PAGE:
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    1 Reply Latest reply on Aug 8, 2012 1:08 PM by Tran Nguyen

    nanny has questions as standard DE Annual percentage for raise

    redbird Newbie

      Hello to you all!

      I have basically been put into a position where I was told for Childcare I was no longer getting a check with taxes, SS ect taken out, I'm receiving A 1099! I am not my own boss I am told when I'm working and when I'm not needed at the last minute & for 2 months the last two summers. I like my job but now there is another child involved, a 3 month old in addition to the 3 year old. I have since gotten a second job to work evenings and weekends. I have no intention of quiting that job either. But now upon their arrival home from vacation I'm asked to work to work a night, a sat and an entire weekend. My real question is what is Delawares standard percent for a yearly raise? I was giving .25 raise on a 10.50 an hour pay for 45 hours. Then another.25 once the baby was born. I felt this is a real insult! I have been with them 2 and 1/2 years. I have done my research and it seems women my age charge $10.00-$30.00 an hour. I do much more than just take care of the children. And have dealt with my hours flucuate as the 3 year old went to preschool for three days,them going away or the husband will have off so I'm not needed. I go to their house and  stay as needed more often than not. can anyone relate or tell me what a standard yearly raise should be?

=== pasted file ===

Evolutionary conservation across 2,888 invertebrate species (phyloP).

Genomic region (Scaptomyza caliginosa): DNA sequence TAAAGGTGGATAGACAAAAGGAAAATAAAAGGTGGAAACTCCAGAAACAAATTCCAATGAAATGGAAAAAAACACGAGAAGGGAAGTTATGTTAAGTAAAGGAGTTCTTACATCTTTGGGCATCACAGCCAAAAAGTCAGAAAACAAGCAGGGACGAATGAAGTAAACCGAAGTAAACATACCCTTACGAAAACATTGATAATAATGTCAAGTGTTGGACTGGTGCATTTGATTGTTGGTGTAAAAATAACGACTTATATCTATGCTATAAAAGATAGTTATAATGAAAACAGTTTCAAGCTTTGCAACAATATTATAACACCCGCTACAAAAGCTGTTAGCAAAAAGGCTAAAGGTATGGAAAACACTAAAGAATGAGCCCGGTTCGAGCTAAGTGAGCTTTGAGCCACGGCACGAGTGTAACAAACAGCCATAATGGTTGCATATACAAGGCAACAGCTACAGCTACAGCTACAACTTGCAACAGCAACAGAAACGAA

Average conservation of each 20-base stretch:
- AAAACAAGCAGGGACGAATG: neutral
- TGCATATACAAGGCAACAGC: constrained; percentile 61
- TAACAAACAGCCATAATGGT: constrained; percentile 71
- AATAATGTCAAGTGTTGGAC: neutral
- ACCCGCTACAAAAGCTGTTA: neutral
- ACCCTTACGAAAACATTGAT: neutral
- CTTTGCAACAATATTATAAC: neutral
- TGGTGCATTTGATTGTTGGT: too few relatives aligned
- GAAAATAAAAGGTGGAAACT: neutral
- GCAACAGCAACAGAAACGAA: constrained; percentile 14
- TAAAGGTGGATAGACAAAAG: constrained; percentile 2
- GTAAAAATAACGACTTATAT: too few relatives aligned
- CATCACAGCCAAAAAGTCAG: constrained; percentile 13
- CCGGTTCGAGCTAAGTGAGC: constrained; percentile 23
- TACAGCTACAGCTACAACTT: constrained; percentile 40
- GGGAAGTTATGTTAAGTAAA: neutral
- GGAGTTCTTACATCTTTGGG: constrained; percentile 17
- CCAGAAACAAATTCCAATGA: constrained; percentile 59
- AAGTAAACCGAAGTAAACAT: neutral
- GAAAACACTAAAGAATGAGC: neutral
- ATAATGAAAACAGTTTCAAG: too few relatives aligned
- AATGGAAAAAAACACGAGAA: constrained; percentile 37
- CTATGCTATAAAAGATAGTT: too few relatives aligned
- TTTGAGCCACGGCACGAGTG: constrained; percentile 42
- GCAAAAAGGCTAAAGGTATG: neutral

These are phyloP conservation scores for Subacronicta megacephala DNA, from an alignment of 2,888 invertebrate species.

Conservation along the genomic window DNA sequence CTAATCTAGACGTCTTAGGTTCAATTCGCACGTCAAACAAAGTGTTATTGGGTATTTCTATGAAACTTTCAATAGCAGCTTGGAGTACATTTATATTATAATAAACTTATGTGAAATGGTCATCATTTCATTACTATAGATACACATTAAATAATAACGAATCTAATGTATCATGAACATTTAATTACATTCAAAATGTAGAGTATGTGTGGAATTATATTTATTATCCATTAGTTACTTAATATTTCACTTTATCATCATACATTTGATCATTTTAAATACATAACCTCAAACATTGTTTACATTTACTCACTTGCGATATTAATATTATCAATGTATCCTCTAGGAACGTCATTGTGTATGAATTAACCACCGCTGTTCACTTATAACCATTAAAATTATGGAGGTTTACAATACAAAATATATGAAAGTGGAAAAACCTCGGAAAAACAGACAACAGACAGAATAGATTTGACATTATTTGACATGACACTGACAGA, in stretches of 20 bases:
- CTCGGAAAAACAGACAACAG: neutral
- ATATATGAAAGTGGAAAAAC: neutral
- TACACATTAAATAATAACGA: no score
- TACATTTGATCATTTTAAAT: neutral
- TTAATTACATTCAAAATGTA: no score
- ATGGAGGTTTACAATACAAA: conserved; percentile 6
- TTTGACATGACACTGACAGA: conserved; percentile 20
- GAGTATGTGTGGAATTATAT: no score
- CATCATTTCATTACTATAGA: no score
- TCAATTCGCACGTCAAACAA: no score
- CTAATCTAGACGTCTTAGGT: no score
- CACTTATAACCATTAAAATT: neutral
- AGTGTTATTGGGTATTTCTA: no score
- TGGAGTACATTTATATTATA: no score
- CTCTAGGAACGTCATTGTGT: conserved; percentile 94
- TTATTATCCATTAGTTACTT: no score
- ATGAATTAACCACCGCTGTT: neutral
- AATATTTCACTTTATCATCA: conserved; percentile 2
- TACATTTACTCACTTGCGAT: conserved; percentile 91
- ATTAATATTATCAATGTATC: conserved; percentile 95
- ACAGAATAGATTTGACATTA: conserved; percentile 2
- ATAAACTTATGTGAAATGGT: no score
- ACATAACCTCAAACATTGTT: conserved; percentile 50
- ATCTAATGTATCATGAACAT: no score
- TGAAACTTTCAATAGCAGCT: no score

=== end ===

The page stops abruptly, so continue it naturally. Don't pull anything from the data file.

• Re: nanny has questions as standard DE Annual percentage for raise
          Tran Nguyen Tracker

          Hi Redbird:

           

          Welcome to the forum!

           

          I see nobody has responded to this yet, so here it goes.

           

          I looked at the inflation percentage and increase in cost of living for Delaware -- a 0.25 raise actually does coincide with the state.

           

          The downside is, a 0.25 raise would impact a high salary worker, but wouldn't make a dent in most everyday people's lives. Thus, my recommendation is to really go for what you're worth. If you're doing all of this additional work and not getting paid, then makesure your employer is aware.

           

          My staff accountant use to pull additional hours and work, but I was sometime oblivious to the fact. It wasn't because I don't keep a close eye on my worker, but things will always slip through the crack. It wasn't until she came to me and said "I think I deserve a $400 bonus" that I realized how hard she has been working -- and I was happy to give it to her!

           

          You should charge what you are worth!